In light of the recent CLAMP report suggesting that the CLAMP member institutions stick with 1.9 for the 2012 Academic year it’s important to note that there are a few universities making the leap to Moodle 2.0 around the world. One notable organization is the University of La Trobe in Victoria, Australia whose transition to Moodle 2.0 is highlighted in a recent white paper published by Netspot.
La Trobe opted to skip Moodle 1.9 when its previous LMS reached its end of life cycle, adopting an extremely aggressive 10 month implementation timeline with the help of an official Moodle Partner in Netspot. From April 2010 to February 2011 6 months of beta testing and over 50 bug fixes were performed by the parties involved readying the Moodle 2.0 code for students in Semester 1 of 2011.
The decision to go with Moodle 2.0 rather than 1.9 was critical. Moodle 2.0 was untried and only recently released and Northern Hemisphere Moodle Partners had expressed caution in making the move until 2012. However, La Trobe was able to mitigate the risks involved in such a project through engaging leading Australian Moodle Partner, NetSpot, to support the transition through a range of expert professional services.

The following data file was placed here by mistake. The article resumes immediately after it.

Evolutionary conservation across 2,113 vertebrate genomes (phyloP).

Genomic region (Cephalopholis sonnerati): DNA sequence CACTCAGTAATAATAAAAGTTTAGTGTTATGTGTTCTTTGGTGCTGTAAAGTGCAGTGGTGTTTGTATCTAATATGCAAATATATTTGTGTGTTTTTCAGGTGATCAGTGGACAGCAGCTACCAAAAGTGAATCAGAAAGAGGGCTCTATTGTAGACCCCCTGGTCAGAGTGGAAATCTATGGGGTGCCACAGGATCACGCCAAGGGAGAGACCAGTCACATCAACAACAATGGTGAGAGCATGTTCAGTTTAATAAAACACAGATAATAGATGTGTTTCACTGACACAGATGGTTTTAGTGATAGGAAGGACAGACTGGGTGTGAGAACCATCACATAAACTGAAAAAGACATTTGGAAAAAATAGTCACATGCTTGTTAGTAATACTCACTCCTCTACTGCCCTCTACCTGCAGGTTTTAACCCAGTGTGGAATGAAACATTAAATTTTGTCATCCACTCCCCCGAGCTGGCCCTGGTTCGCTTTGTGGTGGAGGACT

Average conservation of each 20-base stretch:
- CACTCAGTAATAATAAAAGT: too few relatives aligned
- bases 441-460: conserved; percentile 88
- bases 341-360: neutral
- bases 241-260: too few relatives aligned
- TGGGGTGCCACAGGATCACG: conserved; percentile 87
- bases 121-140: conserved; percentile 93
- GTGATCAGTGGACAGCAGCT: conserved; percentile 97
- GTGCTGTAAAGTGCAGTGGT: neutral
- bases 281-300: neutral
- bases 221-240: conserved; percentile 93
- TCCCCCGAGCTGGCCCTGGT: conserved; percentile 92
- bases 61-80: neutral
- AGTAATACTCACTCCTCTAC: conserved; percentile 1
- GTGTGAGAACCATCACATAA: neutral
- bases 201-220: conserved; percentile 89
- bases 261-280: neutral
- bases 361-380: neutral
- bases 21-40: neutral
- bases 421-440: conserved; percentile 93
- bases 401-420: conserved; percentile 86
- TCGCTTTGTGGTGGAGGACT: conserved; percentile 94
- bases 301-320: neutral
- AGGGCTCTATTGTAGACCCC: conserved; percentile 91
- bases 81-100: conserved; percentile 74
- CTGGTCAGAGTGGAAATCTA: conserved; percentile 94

Important to note is that Moodle 2.0 was in beta preview release during some of this time which makes the adoption even more tenuous. What’s clear is that Moodle 2.0 is ready for production at this point, but with caveats according to the white paper published by Netspot. It’s evident that several factors are required for a successful implementation, including
- strong technical expertise and knowledge of the code-base (Moodle Partners can definitely help with this)
- willingness and ability to fix bugs identified by students/teachers in pilot phase
- strong financial support (while the implementation cost is unknown, it seems that a Moodle Partner with excellent understanding of the Moodle 2.0 code base might be required for an aggressive transition timeline such as Latrobe adopted–it may not be something that an institution’s IT department attempts on its own)
To read the full white paper submitted in our comments recently click here for the PDF.
In light of the CLAMP report this begs the question: Is Moodle 2.0 ready for schools? Seems to be an apples and oranges comparison at the moment and the best answer perhaps is “depends”. It depends on your current use of Moodle or another LMS, depends on the customizations you may have added to the platform post install, depends on your budget and timeline and a host of other factors.
What is clear is that pioneering organizations such as Netspot and La Trobe are paving the way for future colleges and readying a great product for easy adoption by the masses. Which ever version you’re using currently, one thing you can be assured of is a bright and inviting future of Moodle.